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Family's Vacation Home Wasn't Just Vandalized-- it Was Torn to PiecesSubmitted: 01/24/2013
Story By Lyndsey Stemm


MONICO - Vacation homes should be an escape from reality; a place to be stress free.

But a family with one near Rhinelander got a strong dose of both stress and reality this week.

"The Sheriff's Department said the house had been burglarized and extensively damaged," says Brian Wierzbicki.

Brian and his wife Lynn have shared this vacation home on Venus Lake with their family since the 1970's. When they came to see the damage from a burglary this week, they found a lot more devastation than broken glass.

"Virtually every single room was destroyed. There isn't anything that isn't damaged," says Wierzbicki.

"Through that door there, they came through the screen porch and kicked that door open, or smashed it with some heavy object. Once inside they used the axes on the ceilings, the walls, all of the paintings, the prints, the front of the stove and the microwave. They used the axes on all of the cupboard doors and the counter top."

That wasn't all. The vandals chopped up the furniture, tore light fixtures from the ceiling, smashed the TVs, and shattered doors, and windows.

"My wife is an oil paint artist. They tore all of the art in the house, just like this one," says Wierzbicki while holding one of his wife's paintings that's now torn to shreds.

The Wierzbicki's don't even know where to start with the cleanup. But Brian did all the original remodeling, and guess there's at least $50,000 worth of damage.

"We're thinking the entire house has to be gutted. Floor, walls, ceiling in every room have to be removed and redone," says Wierzbicki.

It's a devastating loss of family history and memories. And the Wierzbicki's think these vandals might have serious issues.

"Our friends and others that came through said it was like an axe murder did this. That it was the mentality of an axe murderer," says Wierzbicki.

The Oneida County Sheriff's Department is still investigating the break-in. We'll keep you updated as details become available.

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The two-day trial for Mark Spietz, 39, of Kaukauna, finished up Thursday afternoon, following a morning of the defense arguing it was all part of Spietz's job.

Spietz was a contract worker for a company called TruAssets, which secures abandoned or foreclosed homes throughout the country. The company is based in Arizona.

On Thursday, Spietz testified that in September and October, he took ATVs, bows, a John Deere tractor, a trailer and Jennifer Ayers' purse from the house to try and secure it for his employer.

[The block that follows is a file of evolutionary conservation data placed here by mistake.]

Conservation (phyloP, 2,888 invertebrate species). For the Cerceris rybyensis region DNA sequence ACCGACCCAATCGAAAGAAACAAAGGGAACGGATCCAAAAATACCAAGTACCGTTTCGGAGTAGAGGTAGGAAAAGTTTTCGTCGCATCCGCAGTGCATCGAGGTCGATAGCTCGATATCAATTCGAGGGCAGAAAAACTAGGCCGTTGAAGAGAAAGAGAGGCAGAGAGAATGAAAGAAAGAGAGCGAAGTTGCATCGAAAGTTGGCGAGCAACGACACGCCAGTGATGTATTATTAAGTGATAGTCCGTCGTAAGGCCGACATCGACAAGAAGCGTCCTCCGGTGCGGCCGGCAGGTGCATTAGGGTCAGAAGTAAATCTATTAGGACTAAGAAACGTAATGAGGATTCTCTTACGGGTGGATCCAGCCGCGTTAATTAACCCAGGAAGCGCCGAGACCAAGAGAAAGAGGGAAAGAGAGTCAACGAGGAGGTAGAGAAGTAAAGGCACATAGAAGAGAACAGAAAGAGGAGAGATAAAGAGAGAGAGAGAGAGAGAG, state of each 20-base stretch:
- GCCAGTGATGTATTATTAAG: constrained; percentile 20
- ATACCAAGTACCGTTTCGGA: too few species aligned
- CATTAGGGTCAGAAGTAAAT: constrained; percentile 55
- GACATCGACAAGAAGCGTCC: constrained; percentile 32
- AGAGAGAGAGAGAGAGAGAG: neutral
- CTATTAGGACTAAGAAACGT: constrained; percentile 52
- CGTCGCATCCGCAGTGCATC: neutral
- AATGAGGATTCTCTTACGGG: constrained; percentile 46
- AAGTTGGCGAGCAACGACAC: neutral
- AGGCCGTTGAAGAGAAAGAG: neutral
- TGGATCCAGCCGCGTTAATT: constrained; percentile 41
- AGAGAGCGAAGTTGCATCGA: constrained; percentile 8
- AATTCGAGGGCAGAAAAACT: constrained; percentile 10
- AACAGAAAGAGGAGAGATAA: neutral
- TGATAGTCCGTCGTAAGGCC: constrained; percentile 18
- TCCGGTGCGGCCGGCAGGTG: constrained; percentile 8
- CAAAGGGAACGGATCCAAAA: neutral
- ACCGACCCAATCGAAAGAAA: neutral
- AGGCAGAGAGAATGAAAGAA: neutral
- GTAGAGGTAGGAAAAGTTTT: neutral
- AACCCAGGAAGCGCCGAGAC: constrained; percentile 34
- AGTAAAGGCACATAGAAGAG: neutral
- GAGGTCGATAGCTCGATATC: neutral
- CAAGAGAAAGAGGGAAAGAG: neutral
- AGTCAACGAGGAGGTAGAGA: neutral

"My experience with the work order is that it is our job to make sure the property is secured," Spietz said. "Obviously if I can open the doors and get into it, anybody can open the doors and get into it. So I ended up removing the ATVs with the trailer and them bringing them back to Kaukauna to lock up in my storage facility where they would be under lock and key for the future for whatever the bank decided they wanted to do with their property."

In the criminal complaint, however, Spietz told investigators he took the purse because he thought his wife would like it.

But the state argued Thursday he technically didn't have permission from the company to be at the house after the first visit. Oneida County District Attorney Mike Schiek presented Spietz with the original work order form TruAssets assigned him. The document specifically stated not to remove any personal property from the house, and that contract workers should submit a bid for the property if they do take it from the house.

Schiek then argued Spietz specifically targeted the empty house because he knew its owners were dead.

"Looking back, what did you think you saw?" Schiek asked Spietz during his cross examination.

"Couple spots on the floor, large, dark spots," Spietz responded.

"Knowing what you know now, do you know what that was?" Schiek asked.

"To the best of my knowledge that's where they were killed," Spietz replied.

Spietz's attorney Brian Bennett said since Spietz is not from the area, he wouldn't have known the homicides happened at the house. He argued there was no sign saying no trespassing, nor had he had any knowledge the house was in probate.

"He used his best judgment based on his experience," Bennett said during his closing argument. "Which makes him quite possibly, if he's a burglar, the worst burglar in the world."

Bennett added Spietz gets little supervision from TruAssets, as Spietz testified he has never met a person from the company.

"It seems like a burden to have to come up here, pick up the stuff, store it, mess around with it, hold onto the titles, make sure it doesn't get stolen," Bennett said during his closing argument. "That's not a jackpot, that's a burden." 

Spietz will be sentenced in October. 

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